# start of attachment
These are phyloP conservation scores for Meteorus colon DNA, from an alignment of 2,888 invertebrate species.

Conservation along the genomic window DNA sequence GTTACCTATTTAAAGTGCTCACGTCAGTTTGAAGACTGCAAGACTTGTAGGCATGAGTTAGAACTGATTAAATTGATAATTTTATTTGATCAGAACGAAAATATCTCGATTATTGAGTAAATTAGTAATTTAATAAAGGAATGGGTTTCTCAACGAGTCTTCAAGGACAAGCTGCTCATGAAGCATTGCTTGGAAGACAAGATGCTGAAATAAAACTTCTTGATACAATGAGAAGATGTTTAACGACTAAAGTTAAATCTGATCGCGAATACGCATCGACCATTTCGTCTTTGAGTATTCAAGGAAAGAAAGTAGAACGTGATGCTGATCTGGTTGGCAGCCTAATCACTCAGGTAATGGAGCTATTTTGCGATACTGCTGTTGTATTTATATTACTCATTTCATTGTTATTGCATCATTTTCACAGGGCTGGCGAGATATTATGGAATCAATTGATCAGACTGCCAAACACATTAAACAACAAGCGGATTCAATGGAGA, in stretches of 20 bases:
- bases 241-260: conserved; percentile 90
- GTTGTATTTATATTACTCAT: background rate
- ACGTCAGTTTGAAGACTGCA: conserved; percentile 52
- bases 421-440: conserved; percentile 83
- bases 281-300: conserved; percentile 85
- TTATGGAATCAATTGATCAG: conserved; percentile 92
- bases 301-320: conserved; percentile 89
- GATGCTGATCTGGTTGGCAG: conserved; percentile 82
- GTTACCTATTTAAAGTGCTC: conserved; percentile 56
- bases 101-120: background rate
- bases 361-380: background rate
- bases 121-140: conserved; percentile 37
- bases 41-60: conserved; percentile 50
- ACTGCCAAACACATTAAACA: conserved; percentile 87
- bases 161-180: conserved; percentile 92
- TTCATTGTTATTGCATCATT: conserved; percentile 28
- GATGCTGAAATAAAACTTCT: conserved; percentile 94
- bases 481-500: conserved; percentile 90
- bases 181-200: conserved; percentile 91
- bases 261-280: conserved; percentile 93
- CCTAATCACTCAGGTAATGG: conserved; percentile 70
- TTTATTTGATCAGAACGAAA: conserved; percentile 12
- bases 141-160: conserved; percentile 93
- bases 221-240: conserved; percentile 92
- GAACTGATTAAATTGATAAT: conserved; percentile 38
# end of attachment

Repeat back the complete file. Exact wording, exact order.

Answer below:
These are phyloP conservation scores for Meteorus colon DNA, from an alignment of 2,888 invertebrate species.

Conservation along the genomic window DNA sequence GTTACCTATTTAAAGTGCTCACGTCAGTTTGAAGACTGCAAGACTTGTAGGCATGAGTTAGAACTGATTAAATTGATAATTTTATTTGATCAGAACGAAAATATCTCGATTATTGAGTAAATTAGTAATTTAATAAAGGAATGGGTTTCTCAACGAGTCTTCAAGGACAAGCTGCTCATGAAGCATTGCTTGGAAGACAAGATGCTGAAATAAAACTTCTTGATACAATGAGAAGATGTTTAACGACTAAAGTTAAATCTGATCGCGAATACGCATCGACCATTTCGTCTTTGAGTATTCAAGGAAAGAAAGTAGAACGTGATGCTGATCTGGTTGGCAGCCTAATCACTCAGGTAATGGAGCTATTTTGCGATACTGCTGTTGTATTTATATTACTCATTTCATTGTTATTGCATCATTTTCACAGGGCTGGCGAGATATTATGGAATCAATTGATCAGACTGCCAAACACATTAAACAACAAGCGGATTCAATGGAGA, in stretches of 20 bases:
- bases 241-260: conserved; percentile 90
- GTTGTATTTATATTACTCAT: background rate
- ACGTCAGTTTGAAGACTGCA: conserved; percentile 52
- bases 421-440: conserved; percentile 83
- bases 281-300: conserved; percentile 85
- TTATGGAATCAATTGATCAG: conserved; percentile 92
- bases 301-320: conserved; percentile 89
- GATGCTGATCTGGTTGGCAG: conserved; percentile 82
- GTTACCTATTTAAAGTGCTC: conserved; percentile 56
- bases 101-120: background rate
- bases 361-380: background rate
- bases 121-140: conserved; percentile 37
- bases 41-60: conserved; percentile 50
- ACTGCCAAACACATTAAACA: conserved; percentile 87
- bases 161-180: conserved; percentile 92
- TTCATTGTTATTGCATCATT: conserved; percentile 28
- GATGCTGAAATAAAACTTCT: conserved; percentile 94
- bases 481-500: conserved; percentile 90
- bases 181-200: conserved; percentile 91
- bases 261-280: conserved; percentile 93
- CCTAATCACTCAGGTAATGG: conserved; percentile 70
- TTTATTTGATCAGAACGAAA: conserved; percentile 12
- bases 141-160: conserved; percentile 93
- bases 221-240: conserved; percentile 92
- GAACTGATTAAATTGATAAT: conserved; percentile 38